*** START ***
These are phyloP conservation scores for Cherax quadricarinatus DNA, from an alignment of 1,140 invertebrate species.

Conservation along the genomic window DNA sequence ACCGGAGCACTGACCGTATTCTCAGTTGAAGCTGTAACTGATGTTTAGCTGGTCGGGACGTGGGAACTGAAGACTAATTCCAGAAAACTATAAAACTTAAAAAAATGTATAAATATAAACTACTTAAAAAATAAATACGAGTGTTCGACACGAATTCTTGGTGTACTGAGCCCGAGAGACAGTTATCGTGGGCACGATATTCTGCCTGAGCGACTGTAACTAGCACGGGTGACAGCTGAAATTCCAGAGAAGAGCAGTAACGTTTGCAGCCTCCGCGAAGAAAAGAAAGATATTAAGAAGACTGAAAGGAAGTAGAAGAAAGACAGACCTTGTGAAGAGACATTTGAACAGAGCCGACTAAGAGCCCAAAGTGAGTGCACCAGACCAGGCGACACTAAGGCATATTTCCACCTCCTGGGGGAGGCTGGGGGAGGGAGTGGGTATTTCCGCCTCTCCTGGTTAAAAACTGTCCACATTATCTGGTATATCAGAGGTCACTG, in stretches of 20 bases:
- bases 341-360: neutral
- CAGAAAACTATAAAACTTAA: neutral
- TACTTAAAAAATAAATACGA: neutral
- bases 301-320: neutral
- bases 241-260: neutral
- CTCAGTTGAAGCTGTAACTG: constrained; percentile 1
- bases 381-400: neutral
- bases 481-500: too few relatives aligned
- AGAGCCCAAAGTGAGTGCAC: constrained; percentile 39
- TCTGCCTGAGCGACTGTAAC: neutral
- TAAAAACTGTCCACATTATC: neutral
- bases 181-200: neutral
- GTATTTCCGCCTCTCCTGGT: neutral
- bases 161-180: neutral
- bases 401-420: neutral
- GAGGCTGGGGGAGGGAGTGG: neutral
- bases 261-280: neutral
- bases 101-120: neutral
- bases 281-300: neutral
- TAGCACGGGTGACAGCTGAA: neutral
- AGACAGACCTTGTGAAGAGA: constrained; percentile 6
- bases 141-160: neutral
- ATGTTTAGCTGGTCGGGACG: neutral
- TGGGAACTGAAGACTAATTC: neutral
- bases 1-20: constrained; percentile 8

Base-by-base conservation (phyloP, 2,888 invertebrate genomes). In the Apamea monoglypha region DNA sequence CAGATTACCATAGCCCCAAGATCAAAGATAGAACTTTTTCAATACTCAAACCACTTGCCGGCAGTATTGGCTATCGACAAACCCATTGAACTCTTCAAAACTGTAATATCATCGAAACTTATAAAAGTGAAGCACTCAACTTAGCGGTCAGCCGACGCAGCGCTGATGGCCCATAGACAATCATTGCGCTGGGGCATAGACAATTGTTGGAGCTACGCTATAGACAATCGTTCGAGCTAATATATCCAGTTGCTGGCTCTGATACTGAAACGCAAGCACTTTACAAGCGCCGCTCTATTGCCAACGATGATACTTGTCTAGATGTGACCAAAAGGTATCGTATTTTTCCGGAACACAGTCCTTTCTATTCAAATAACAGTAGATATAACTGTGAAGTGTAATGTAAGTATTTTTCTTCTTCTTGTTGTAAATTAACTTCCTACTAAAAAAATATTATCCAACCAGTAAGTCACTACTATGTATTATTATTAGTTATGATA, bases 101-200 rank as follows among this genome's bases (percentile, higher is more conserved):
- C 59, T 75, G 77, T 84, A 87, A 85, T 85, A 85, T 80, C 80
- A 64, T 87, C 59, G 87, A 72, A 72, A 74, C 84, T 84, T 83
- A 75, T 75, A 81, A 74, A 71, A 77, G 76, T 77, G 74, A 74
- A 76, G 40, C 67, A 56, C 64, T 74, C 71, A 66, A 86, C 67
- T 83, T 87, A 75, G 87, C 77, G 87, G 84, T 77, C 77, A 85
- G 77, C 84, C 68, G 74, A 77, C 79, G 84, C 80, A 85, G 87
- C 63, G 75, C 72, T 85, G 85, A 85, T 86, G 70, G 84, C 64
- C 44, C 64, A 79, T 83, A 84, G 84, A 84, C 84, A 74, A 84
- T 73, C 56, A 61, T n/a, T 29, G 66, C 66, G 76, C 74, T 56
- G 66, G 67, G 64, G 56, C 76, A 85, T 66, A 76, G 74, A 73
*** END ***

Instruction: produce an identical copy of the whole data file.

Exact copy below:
These are phyloP conservation scores for Cherax quadricarinatus DNA, from an alignment of 1,140 invertebrate species.

Conservation along the genomic window DNA sequence ACCGGAGCACTGACCGTATTCTCAGTTGAAGCTGTAACTGATGTTTAGCTGGTCGGGACGTGGGAACTGAAGACTAATTCCAGAAAACTATAAAACTTAAAAAAATGTATAAATATAAACTACTTAAAAAATAAATACGAGTGTTCGACACGAATTCTTGGTGTACTGAGCCCGAGAGACAGTTATCGTGGGCACGATATTCTGCCTGAGCGACTGTAACTAGCACGGGTGACAGCTGAAATTCCAGAGAAGAGCAGTAACGTTTGCAGCCTCCGCGAAGAAAAGAAAGATATTAAGAAGACTGAAAGGAAGTAGAAGAAAGACAGACCTTGTGAAGAGACATTTGAACAGAGCCGACTAAGAGCCCAAAGTGAGTGCACCAGACCAGGCGACACTAAGGCATATTTCCACCTCCTGGGGGAGGCTGGGGGAGGGAGTGGGTATTTCCGCCTCTCCTGGTTAAAAACTGTCCACATTATCTGGTATATCAGAGGTCACTG, in stretches of 20 bases:
- bases 341-360: neutral
- CAGAAAACTATAAAACTTAA: neutral
- TACTTAAAAAATAAATACGA: neutral
- bases 301-320: neutral
- bases 241-260: neutral
- CTCAGTTGAAGCTGTAACTG: constrained; percentile 1
- bases 381-400: neutral
- bases 481-500: too few relatives aligned
- AGAGCCCAAAGTGAGTGCAC: constrained; percentile 39
- TCTGCCTGAGCGACTGTAAC: neutral
- TAAAAACTGTCCACATTATC: neutral
- bases 181-200: neutral
- GTATTTCCGCCTCTCCTGGT: neutral
- bases 161-180: neutral
- bases 401-420: neutral
- GAGGCTGGGGGAGGGAGTGG: neutral
- bases 261-280: neutral
- bases 101-120: neutral
- bases 281-300: neutral
- TAGCACGGGTGACAGCTGAA: neutral
- AGACAGACCTTGTGAAGAGA: constrained; percentile 6
- bases 141-160: neutral
- ATGTTTAGCTGGTCGGGACG: neutral
- TGGGAACTGAAGACTAATTC: neutral
- bases 1-20: constrained; percentile 8

Base-by-base conservation (phyloP, 2,888 invertebrate genomes). In the Apamea monoglypha region DNA sequence CAGATTACCATAGCCCCAAGATCAAAGATAGAACTTTTTCAATACTCAAACCACTTGCCGGCAGTATTGGCTATCGACAAACCCATTGAACTCTTCAAAACTGTAATATCATCGAAACTTATAAAAGTGAAGCACTCAACTTAGCGGTCAGCCGACGCAGCGCTGATGGCCCATAGACAATCATTGCGCTGGGGCATAGACAATTGTTGGAGCTACGCTATAGACAATCGTTCGAGCTAATATATCCAGTTGCTGGCTCTGATACTGAAACGCAAGCACTTTACAAGCGCCGCTCTATTGCCAACGATGATACTTGTCTAGATGTGACCAAAAGGTATCGTATTTTTCCGGAACACAGTCCTTTCTATTCAAATAACAGTAGATATAACTGTGAAGTGTAATGTAAGTATTTTTCTTCTTCTTGTTGTAAATTAACTTCCTACTAAAAAAATATTATCCAACCAGTAAGTCACTACTATGTATTATTATTAGTTATGATA, bases 101-200 rank as follows among this genome's bases (percentile, higher is more conserved):
- C 59, T 75, G 77, T 84, A 87, A 85, T 85, A 85, T 80, C 80
- A 64, T 87, C 59, G 87, A 72, A 72, A 74, C 84, T 84, T 83
- A 75, T 75, A 81, A 74, A 71, A 77, G 76, T 77, G 74, A 74
- A 76, G 40, C 67, A 56, C 64, T 74, C 71, A 66, A 86, C 67
- T 83, T 87, A 75, G 87, C 77, G 87, G 84, T 77, C 77, A 85
- G 77, C 84, C 68, G 74, A 77, C 79, G 84, C 80, A 85, G 87
- C 63, G 75, C 72, T 85, G 85, A 85, T 86, G 70, G 84, C 64
- C 44, C 64, A 79, T 83, A 84, G 84, A 84, C 84, A 74, A 84
- T 73, C 56, A 61, T n/a, T 29, G 66, C 66, G 76, C 74, T 56
- G 66, G 67, G 64, G 56, C 76, A 85, T 66, A 76, G 74, A 73